such as when a judge pronounces you â€œguiltyâ€ or when a matrimonial couple utters â€œI doâ€ or when land reform protesters scream
On May 11, the following event will take place in Bucharest, Romania at the cafÃ© called Tramvaiul Douazeci Si Sase:
Sweet Little Nothings: Contemporary Romanian Poets on Nihilism
Many recent poets have announced the death of postmodernism and the quick and subsequent births of Conceptual Writing, Fracturism, Flarf, Post-Avant Poetry, Slow Poetry, and so on. But is the age of deconstructing the metaphysics of history, god, and self indeed over in contemporary Romanian poetry? Otherwise put: what does it mean to write if nothing matters? What topics do self-conscious (and history-conscious) poets write about after the theory that the center does not hold no longer holds? Is Cioran still relevant when he claims that the most heroic thing for modern man to do is commit suicide? What kind of nothing do you believe in? What kind of nothing do your poems represent? Which nihilism represents you as a poet: Nietschean fecundity or confessional solipsism or another? Do you prefer toÂ lose your past, your faith, your self in the infinite music of the void through Dionysian excess or in puritanical minimalism with its hidden Apollonian authority or in some other direction? How do your poems â€œtake responsibility for their freedomâ€ as Sartre put it? Camus found relief when the Sisyphean bolder was rolling back down the mountain. Where do you find relief? Is finding relief and closure why you write your poems?
This roundtable invites 5-6 poets to offer a definition and a poem showing what nihilism means to them and to their poems in 5 minutes. After these brief provocations, the audience is expected to harass the poets with questions about how Romantic (see John Keatsâ€™ negative capability) they still are to think they can live in OR represent the nothingness of being. Bring your potato salad. The objective of these brief presentations and hoped-for audience response is not to make moral progress toward a True contemporary Romanian poetry but to make aesthetic progress by becoming more self-aware of our habits of mind.
Images courtesy of:Â 1280Â Ã—Â 1024Â -Â stilpu.org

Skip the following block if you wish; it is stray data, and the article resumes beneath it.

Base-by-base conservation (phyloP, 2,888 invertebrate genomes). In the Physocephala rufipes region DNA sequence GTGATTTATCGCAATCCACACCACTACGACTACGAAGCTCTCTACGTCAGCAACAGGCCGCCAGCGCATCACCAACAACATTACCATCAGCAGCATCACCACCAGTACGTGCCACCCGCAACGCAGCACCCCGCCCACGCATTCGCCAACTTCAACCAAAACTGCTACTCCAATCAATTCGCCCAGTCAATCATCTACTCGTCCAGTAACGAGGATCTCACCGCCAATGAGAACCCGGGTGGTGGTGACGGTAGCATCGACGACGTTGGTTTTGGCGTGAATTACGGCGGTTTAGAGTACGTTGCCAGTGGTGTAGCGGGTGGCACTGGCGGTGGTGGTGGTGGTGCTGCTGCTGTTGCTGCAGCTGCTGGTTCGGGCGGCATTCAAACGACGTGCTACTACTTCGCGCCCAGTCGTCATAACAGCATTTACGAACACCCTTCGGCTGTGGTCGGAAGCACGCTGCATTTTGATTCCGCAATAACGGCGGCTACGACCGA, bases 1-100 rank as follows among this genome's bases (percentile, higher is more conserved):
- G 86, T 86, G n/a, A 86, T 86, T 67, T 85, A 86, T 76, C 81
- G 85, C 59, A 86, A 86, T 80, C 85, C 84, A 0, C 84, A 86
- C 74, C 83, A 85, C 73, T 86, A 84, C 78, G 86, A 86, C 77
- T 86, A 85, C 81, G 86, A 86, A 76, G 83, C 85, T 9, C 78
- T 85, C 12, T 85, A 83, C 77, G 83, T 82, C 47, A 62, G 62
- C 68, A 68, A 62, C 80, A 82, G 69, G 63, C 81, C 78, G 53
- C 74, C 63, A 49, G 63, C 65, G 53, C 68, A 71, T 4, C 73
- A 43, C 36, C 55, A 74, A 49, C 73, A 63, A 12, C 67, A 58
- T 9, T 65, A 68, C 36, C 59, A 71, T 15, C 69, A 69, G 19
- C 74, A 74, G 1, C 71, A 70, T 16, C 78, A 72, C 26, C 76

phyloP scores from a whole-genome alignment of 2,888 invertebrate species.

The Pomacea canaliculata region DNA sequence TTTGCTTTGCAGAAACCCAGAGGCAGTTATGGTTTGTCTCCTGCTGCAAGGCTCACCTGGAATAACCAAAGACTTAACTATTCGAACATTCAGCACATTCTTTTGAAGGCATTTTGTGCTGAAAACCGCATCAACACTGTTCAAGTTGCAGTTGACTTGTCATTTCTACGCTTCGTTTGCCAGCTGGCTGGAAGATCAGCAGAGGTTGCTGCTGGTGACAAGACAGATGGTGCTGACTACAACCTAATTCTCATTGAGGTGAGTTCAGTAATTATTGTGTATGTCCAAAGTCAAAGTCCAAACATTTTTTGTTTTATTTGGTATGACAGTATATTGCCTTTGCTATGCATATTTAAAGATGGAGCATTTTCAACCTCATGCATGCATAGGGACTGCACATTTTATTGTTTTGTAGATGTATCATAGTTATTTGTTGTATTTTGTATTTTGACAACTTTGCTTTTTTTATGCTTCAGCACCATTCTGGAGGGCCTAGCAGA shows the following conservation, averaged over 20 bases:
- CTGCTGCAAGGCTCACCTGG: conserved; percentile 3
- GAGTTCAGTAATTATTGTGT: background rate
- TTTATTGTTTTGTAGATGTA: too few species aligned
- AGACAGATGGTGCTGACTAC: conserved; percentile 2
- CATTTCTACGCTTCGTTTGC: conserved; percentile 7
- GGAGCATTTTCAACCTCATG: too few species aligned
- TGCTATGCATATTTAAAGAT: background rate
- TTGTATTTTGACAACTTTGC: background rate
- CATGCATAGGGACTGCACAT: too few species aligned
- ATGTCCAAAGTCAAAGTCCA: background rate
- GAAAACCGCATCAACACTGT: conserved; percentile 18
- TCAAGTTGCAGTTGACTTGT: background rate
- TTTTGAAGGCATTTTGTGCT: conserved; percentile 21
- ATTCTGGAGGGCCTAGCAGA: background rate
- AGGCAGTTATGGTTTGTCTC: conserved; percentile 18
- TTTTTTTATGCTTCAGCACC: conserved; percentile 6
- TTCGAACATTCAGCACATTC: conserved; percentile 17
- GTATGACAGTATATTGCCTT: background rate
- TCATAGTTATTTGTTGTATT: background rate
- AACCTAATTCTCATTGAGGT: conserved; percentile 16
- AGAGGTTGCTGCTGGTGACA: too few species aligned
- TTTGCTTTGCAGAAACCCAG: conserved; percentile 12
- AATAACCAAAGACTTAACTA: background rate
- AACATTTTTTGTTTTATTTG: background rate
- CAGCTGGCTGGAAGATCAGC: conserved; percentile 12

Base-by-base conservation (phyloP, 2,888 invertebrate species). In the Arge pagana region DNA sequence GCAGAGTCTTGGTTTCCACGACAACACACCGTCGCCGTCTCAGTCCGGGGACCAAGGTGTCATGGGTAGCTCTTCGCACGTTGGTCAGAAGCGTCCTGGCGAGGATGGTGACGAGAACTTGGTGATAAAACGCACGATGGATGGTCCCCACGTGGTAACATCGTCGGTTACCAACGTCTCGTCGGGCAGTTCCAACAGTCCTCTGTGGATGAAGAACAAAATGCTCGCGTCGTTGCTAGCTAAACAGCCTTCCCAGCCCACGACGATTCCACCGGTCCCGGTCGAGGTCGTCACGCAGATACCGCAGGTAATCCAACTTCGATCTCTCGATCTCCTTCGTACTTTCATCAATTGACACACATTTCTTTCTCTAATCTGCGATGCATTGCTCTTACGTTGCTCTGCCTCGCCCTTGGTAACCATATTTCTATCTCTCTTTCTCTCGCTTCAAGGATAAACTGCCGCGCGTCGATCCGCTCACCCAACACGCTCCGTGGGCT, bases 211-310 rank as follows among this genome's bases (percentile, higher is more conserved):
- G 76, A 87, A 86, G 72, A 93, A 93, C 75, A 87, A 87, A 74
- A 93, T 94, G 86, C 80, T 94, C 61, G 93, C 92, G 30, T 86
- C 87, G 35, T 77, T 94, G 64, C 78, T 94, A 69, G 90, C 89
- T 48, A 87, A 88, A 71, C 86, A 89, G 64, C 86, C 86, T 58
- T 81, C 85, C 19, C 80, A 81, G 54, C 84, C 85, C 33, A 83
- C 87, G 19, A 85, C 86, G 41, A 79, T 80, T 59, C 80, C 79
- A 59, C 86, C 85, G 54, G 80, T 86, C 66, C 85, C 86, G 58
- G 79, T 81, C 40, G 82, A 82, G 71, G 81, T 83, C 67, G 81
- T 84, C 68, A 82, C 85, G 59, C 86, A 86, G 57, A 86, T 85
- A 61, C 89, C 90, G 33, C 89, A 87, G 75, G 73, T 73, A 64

Â A PDF version of the following post (with o so handsome formatting) is available for download here:
January 18, 2013 · Print This Article
I came on as the Managing Editor of the Bad at Sports blog about a month ago. It’s been an exciting turn and I hope to do well by it. A few people have asked what my vision going forward is, and I thought I might say something about it here.Â I hope to continue reflecting on the dynamic energy in Chicago’s contemporary art world while connecting to conversations and aesthetic agendas in other cities and disciplines. That agenda was set in place a while ago and I believe I can continue to guide and focus that intention. There is room for experimentation in that vision, which seems necessary to me. Bad at Sports has never presented a tidy, singular package and as such, I believe it would go against the nature of the project to filter content and tone through a single, editorial lens. Its roots in independent, DIY and Punk Rock collectivism remain at the heart of the project’s vitality and the blog is a platform for unique and individual voices that pass through the subject of contemporary art and culture. As such it becomes a nexus of concerns and responses to culture at large. That is something I hope to preserve under my stewardship. As an artist-run forum, Bad at Sports has the unique capacity to reflect on a host of subjects, exposing the intellectual, aesthetic and social networks that define and subsequently influence cultural production. I believe it is our job to explore and discuss the contexts we inhabit. In doing so, we further establish a living touchstone and future archive of contemporary discourse.